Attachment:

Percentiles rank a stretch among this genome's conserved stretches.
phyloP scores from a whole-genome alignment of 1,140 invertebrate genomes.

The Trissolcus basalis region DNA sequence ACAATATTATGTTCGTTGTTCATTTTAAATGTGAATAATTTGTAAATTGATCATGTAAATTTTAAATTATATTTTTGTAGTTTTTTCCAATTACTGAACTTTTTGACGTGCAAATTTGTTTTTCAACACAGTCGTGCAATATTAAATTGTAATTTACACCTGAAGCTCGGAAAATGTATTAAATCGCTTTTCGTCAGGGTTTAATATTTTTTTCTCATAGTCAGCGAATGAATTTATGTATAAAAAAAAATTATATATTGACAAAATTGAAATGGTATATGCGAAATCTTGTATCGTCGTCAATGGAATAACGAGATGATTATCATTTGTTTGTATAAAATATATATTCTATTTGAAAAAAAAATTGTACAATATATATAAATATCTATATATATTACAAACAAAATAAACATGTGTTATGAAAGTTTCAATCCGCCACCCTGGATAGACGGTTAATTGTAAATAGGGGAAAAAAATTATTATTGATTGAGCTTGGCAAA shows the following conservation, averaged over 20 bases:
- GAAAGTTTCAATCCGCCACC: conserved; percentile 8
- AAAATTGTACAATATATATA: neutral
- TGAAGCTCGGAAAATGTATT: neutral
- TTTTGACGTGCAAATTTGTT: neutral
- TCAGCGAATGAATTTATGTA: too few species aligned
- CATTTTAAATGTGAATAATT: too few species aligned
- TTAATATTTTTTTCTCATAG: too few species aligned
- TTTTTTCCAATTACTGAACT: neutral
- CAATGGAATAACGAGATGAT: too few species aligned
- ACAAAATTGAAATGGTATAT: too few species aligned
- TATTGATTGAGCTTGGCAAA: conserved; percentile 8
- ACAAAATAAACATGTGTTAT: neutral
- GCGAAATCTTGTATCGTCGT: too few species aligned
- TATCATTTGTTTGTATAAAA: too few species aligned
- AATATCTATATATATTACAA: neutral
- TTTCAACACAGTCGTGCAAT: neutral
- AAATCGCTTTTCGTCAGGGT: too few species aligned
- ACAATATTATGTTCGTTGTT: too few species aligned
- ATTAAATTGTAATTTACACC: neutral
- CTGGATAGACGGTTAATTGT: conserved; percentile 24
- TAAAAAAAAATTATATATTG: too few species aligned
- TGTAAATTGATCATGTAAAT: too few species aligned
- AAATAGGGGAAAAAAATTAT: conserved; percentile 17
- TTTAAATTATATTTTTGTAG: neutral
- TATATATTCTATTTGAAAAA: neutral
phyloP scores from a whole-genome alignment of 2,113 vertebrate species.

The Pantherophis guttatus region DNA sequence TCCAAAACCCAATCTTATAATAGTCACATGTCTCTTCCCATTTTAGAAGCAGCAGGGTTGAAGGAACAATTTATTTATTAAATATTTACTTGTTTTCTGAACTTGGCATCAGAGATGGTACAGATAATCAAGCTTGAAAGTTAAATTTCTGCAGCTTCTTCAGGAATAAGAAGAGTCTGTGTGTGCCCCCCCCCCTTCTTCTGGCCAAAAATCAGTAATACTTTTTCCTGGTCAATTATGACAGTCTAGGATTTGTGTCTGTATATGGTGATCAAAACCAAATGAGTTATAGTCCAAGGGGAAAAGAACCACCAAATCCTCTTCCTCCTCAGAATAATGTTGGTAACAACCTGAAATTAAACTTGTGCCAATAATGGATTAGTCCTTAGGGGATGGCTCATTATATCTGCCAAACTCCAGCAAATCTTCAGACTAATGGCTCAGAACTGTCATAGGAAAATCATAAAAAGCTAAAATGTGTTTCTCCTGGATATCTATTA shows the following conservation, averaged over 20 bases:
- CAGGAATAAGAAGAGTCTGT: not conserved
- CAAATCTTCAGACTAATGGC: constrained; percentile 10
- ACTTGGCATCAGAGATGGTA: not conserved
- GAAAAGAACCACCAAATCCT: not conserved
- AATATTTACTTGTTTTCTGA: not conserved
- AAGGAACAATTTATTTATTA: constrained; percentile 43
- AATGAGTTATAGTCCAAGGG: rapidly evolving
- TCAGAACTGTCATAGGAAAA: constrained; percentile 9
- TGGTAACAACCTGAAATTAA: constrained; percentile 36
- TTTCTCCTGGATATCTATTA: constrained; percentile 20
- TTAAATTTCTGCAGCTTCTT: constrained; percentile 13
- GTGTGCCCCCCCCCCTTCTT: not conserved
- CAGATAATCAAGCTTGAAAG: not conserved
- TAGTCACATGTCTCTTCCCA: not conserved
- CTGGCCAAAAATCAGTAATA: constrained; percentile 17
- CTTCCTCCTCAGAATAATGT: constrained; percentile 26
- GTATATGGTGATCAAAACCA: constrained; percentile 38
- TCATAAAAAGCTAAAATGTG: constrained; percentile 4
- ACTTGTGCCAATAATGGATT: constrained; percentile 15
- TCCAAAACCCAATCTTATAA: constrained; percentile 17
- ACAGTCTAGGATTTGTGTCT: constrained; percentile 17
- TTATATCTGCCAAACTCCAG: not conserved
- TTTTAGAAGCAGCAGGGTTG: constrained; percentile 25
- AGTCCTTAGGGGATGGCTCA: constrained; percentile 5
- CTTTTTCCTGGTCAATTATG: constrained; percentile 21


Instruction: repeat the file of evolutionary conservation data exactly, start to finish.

Percentiles rank a stretch among this genome's conserved stretches.
phyloP scores from a whole-genome alignment of 1,140 invertebrate genomes.

The Trissolcus basalis region DNA sequence ACAATATTATGTTCGTTGTTCATTTTAAATGTGAATAATTTGTAAATTGATCATGTAAATTTTAAATTATATTTTTGTAGTTTTTTCCAATTACTGAACTTTTTGACGTGCAAATTTGTTTTTCAACACAGTCGTGCAATATTAAATTGTAATTTACACCTGAAGCTCGGAAAATGTATTAAATCGCTTTTCGTCAGGGTTTAATATTTTTTTCTCATAGTCAGCGAATGAATTTATGTATAAAAAAAAATTATATATTGACAAAATTGAAATGGTATATGCGAAATCTTGTATCGTCGTCAATGGAATAACGAGATGATTATCATTTGTTTGTATAAAATATATATTCTATTTGAAAAAAAAATTGTACAATATATATAAATATCTATATATATTACAAACAAAATAAACATGTGTTATGAAAGTTTCAATCCGCCACCCTGGATAGACGGTTAATTGTAAATAGGGGAAAAAAATTATTATTGATTGAGCTTGGCAAA shows the following conservation, averaged over 20 bases:
- GAAAGTTTCAATCCGCCACC: conserved; percentile 8
- AAAATTGTACAATATATATA: neutral
- TGAAGCTCGGAAAATGTATT: neutral
- TTTTGACGTGCAAATTTGTT: neutral
- TCAGCGAATGAATTTATGTA: too few species aligned
- CATTTTAAATGTGAATAATT: too few species aligned
- TTAATATTTTTTTCTCATAG: too few species aligned
- TTTTTTCCAATTACTGAACT: neutral
- CAATGGAATAACGAGATGAT: too few species aligned
- ACAAAATTGAAATGGTATAT: too few species aligned
- TATTGATTGAGCTTGGCAAA: conserved; percentile 8
- ACAAAATAAACATGTGTTAT: neutral
- GCGAAATCTTGTATCGTCGT: too few species aligned
- TATCATTTGTTTGTATAAAA: too few species aligned
- AATATCTATATATATTACAA: neutral
- TTTCAACACAGTCGTGCAAT: neutral
- AAATCGCTTTTCGTCAGGGT: too few species aligned
- ACAATATTATGTTCGTTGTT: too few species aligned
- ATTAAATTGTAATTTACACC: neutral
- CTGGATAGACGGTTAATTGT: conserved; percentile 24
- TAAAAAAAAATTATATATTG: too few species aligned
- TGTAAATTGATCATGTAAAT: too few species aligned
- AAATAGGGGAAAAAAATTAT: conserved; percentile 17
- TTTAAATTATATTTTTGTAG: neutral
- TATATATTCTATTTGAAAAA: neutral
phyloP scores from a whole-genome alignment of 2,113 vertebrate species.

The Pantherophis guttatus region DNA sequence TCCAAAACCCAATCTTATAATAGTCACATGTCTCTTCCCATTTTAGAAGCAGCAGGGTTGAAGGAACAATTTATTTATTAAATATTTACTTGTTTTCTGAACTTGGCATCAGAGATGGTACAGATAATCAAGCTTGAAAGTTAAATTTCTGCAGCTTCTTCAGGAATAAGAAGAGTCTGTGTGTGCCCCCCCCCCTTCTTCTGGCCAAAAATCAGTAATACTTTTTCCTGGTCAATTATGACAGTCTAGGATTTGTGTCTGTATATGGTGATCAAAACCAAATGAGTTATAGTCCAAGGGGAAAAGAACCACCAAATCCTCTTCCTCCTCAGAATAATGTTGGTAACAACCTGAAATTAAACTTGTGCCAATAATGGATTAGTCCTTAGGGGATGGCTCATTATATCTGCCAAACTCCAGCAAATCTTCAGACTAATGGCTCAGAACTGTCATAGGAAAATCATAAAAAGCTAAAATGTGTTTCTCCTGGATATCTATTA shows the following conservation, averaged over 20 bases:
- CAGGAATAAGAAGAGTCTGT: not conserved
- CAAATCTTCAGACTAATGGC: constrained; percentile 10
- ACTTGGCATCAGAGATGGTA: not conserved
- GAAAAGAACCACCAAATCCT: not conserved
- AATATTTACTTGTTTTCTGA: not conserved
- AAGGAACAATTTATTTATTA: constrained; percentile 43
- AATGAGTTATAGTCCAAGGG: rapidly evolving
- TCAGAACTGTCATAGGAAAA: constrained; percentile 9
- TGGTAACAACCTGAAATTAA: constrained; percentile 36
- TTTCTCCTGGATATCTATTA: constrained; percentile 20
- TTAAATTTCTGCAGCTTCTT: constrained; percentile 13
- GTGTGCCCCCCCCCCTTCTT: not conserved
- CAGATAATCAAGCTTGAAAG: not conserved
- TAGTCACATGTCTCTTCCCA: not conserved
- CTGGCCAAAAATCAGTAATA: constrained; percentile 17
- CTTCCTCCTCAGAATAATGT: constrained; percentile 26
- GTATATGGTGATCAAAACCA: constrained; percentile 38
- TCATAAAAAGCTAAAATGTG: constrained; percentile 4
- ACTTGTGCCAATAATGGATT: constrained; percentile 15
- TCCAAAACCCAATCTTATAA: constrained; percentile 17
- ACAGTCTAGGATTTGTGTCT: constrained; percentile 17
- TTATATCTGCCAAACTCCAG: not conserved
- TTTTAGAAGCAGCAGGGTTG: constrained; percentile 25
- AGTCCTTAGGGGATGGCTCA: constrained; percentile 5
- CTTTTTCCTGGTCAATTATG: constrained; percentile 21